540 F2d 1057 Kennedy v. F Meacham

540 F.2d 1057

Weldon M. KENNEDY, Petitioner,
Richard B. Reeder and Robert R. Collingwood, Petitioners-Appellants,
Lenard F. MEACHAM, Warden, et al., Respondents-Appellees.

No. 74-1872.

United States Court of Appeals,
Tenth Circuit.

Argued and Submitted Nov. 14, 1975.
Decided Sept. 3, 1976.

Raymond J. Turner, Denver, Colo., for petitioners-appellants.

David A. Kern, Asst. Atty. Gen., Cheyenne, Wyo. (David B. Kennedy, Atty. Gen. of Wyo., and Jerome F. Statkus, Asst. Atty. Gen., Cheyenne, Wyo., on the brief), for respondents-appellees.

Before HOLLOWAY, McWILLIAMS and DOYLE, Circuit Judges.

HOLLOWAY, Circuit Judge.

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Plaintiffs Kennedy, Reeder and Collingwood, inmates of the Wyoming State Penitentiary, filed this civil rights suit against Warden Meacham and other officials of the prison. The pro se complaint alleged generally that the defendants have acted to restrict the plaintiffs' practice of the Satanic religion in violation of the First Amendment.


Giving a favorable reading to the inartful layman's complaint as we must, in essence the plaintiffs averred that the prison officials have denied them the right to possess necessary ritual items in their cells;1 have prohibited plaintiffs from posting religious information on the inmate bulletin board, limiting it to being laid on a shelf; have initiated disciplinary measures against plaintiff Reeder for abuse of state issued "legal paper" which he had attempted to post containing religious information; that the disciplinary court reduced the charge on this incident to "possession of contraband material", and imposed 30 days' probation; that prison authorities have imposed differing disciplinary measures against Reeder than were applied to other inmates, in retaliation for his beliefs; and that they have not permitted plaintiffs to have a religious study group of the Satanic religion.


The plaintiffs further alleged that the defendants have discriminated against Satanist inmates in assigning prison employment and have generally harassed plaintiffs because of their religious practices. The plaintiffs seek declaratory and injunctive relief, and compensatory and punitive damages.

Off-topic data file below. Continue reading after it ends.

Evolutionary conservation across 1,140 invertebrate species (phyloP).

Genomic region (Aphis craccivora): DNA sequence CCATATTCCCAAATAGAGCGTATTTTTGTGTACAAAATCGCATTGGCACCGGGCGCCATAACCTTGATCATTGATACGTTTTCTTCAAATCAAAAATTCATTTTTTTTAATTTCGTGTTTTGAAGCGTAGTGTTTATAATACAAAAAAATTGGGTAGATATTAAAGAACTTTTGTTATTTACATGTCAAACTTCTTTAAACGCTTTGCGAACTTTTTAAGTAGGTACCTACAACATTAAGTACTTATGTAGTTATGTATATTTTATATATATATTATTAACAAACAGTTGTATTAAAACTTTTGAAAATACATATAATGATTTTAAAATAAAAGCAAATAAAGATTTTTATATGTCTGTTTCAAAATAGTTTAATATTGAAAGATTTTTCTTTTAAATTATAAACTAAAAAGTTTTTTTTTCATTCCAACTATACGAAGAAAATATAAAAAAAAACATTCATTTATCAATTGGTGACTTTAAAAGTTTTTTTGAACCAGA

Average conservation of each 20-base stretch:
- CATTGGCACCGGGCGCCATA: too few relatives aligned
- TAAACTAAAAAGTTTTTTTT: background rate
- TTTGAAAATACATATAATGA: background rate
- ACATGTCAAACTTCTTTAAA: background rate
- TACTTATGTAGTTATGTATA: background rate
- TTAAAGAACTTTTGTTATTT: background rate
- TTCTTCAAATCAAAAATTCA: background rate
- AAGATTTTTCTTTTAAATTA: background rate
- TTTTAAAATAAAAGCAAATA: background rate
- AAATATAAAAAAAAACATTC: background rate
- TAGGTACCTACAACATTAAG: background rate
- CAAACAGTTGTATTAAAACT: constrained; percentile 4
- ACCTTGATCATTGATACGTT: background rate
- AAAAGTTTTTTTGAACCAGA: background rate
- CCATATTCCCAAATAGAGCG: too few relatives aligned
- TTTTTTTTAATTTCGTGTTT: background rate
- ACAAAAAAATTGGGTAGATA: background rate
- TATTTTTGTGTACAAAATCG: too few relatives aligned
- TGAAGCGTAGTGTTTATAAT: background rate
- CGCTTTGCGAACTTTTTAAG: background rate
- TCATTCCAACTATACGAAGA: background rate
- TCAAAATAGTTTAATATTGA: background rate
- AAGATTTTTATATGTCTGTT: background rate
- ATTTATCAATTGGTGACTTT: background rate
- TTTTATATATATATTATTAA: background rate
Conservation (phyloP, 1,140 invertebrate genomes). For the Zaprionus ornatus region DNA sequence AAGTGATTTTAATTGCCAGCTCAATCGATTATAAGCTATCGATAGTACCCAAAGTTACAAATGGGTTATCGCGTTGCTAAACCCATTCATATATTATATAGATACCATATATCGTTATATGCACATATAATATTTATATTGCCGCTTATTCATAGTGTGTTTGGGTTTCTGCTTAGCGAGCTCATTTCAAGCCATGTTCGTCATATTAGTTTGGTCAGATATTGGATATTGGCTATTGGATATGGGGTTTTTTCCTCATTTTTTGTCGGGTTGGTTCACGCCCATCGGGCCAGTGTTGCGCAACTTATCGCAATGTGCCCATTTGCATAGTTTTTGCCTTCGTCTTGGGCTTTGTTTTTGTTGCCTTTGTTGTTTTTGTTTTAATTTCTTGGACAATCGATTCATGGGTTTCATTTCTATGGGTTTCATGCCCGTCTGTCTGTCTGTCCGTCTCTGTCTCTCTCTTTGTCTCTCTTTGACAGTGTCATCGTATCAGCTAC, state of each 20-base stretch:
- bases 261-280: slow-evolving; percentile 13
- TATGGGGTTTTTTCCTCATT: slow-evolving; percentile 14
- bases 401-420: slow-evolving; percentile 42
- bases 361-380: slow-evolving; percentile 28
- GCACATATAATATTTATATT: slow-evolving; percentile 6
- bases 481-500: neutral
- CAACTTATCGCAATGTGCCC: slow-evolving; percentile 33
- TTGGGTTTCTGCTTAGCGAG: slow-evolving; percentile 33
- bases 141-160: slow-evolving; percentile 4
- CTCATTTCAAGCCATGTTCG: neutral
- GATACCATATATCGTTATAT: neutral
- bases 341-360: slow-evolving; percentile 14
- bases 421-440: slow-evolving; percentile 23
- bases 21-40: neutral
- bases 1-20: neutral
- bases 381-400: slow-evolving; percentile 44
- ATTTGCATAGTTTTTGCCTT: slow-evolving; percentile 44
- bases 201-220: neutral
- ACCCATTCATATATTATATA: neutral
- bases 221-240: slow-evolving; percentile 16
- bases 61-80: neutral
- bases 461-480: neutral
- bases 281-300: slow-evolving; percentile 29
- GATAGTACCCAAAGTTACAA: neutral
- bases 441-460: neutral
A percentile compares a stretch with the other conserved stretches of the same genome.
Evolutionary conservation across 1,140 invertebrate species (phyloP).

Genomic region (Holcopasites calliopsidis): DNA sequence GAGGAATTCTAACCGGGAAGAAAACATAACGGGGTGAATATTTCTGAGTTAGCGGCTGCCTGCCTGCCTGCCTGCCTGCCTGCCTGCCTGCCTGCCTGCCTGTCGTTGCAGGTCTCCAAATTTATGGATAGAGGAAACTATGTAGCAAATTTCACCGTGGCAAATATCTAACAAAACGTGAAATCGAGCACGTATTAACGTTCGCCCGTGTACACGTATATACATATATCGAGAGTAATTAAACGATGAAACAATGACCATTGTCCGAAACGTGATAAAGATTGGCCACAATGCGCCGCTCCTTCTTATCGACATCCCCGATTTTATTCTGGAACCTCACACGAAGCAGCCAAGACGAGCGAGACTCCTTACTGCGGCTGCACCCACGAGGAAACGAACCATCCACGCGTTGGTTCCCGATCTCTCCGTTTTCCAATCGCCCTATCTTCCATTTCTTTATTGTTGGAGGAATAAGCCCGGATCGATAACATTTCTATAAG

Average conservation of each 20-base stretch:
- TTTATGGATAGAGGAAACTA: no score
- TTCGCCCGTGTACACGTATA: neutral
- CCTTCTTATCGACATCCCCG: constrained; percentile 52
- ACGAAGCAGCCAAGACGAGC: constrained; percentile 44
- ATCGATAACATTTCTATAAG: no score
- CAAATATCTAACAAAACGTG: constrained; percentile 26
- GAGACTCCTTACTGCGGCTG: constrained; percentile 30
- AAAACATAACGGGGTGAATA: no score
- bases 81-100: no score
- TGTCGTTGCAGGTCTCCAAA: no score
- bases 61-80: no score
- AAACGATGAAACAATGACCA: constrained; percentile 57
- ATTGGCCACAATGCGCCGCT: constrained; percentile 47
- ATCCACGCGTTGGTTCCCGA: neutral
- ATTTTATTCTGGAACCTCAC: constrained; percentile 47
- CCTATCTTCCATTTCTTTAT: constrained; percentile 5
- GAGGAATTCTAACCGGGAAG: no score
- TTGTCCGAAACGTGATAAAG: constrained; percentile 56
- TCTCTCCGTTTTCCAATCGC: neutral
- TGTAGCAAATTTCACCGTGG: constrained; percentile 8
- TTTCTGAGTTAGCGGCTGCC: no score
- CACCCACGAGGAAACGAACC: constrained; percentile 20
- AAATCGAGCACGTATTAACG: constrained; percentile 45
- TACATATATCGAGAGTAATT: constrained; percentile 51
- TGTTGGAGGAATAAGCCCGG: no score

With their complaint the plaintiffs also filed a motion, with accompanying affidavits, seeking an order permitting them to proceed in forma pauperis and requesting the appointment of counsel to represent the plaintiffs (R. 17-20). They also moved, pursuant to 28 U.S.C.A. § 144, for disqualification of the presiding District Judge for alleged personal bias (R. 21-23).


After filing of the complaint and before any responsive pleading was filed, the District Judge granted the motion to proceed in forma pauperis, denied appointment of counsel, denied the motion to disqualify, and dismissed the case (R. 35).


In an accompanying memorandum the court stated that appointment of counsel under 28 U.S.C.A. § 1915(d) is discretionary and that the court may determine whether the claim of a civil action has any merit before appointing counsel; that the allegations accompanying the motion for disqualification were insufficient; that while freedom of religious belief is absolute, freedom of exercise is not; that the restrictions placed on the plaintiffs' right to practice their religion "do not appear to be capricious or arbitrary," and therefore dismissed the complaint. Kennedy v. Meacham, 382 F.Supp. 996 (D.Wyo.1974).


The plaintiffs appeal all three rulings,2 contending that an evidentiary hearing was necessary to decide the merits of their claim; that proper exercise of discretion to appoint counsel depends on an evidentiary hearing determining the merits of the civil suit; and that the refusal to disqualify was erroneous.

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* The motion seeking disqualification


The affidavits accompanying the disqualification motion complained generally that the District Judge had displayed bias and prejudice against these plaintiffs through actions in previous cases. They complained of the Judge's rulings in favor of adverse parties in previous cases brought by one of these plaintiffs, and of delays or omissions in the filing and processing of previous cases, which the plaintiffs attributed to the Judge (R. 22, 23).


As 28 U.S.C.A. § 144 requires, the trial court considered only the sufficiency of the factual statements as to bias and prejudice, not going into their accuracy. See Berger v. United States, 255 U.S. 22, 41 S.Ct. 230, 65 L.Ed. 481; Scott v. Beams, 122 F.2d 777, 788 (10th Cir.), cert. denied, 315 U.S. 809, 62 S.Ct. 794, 86 L.Ed. 1208. The Court found that such allegations concerning adverse rulings and the allegations of delay were not sufficient grounds for disqualification.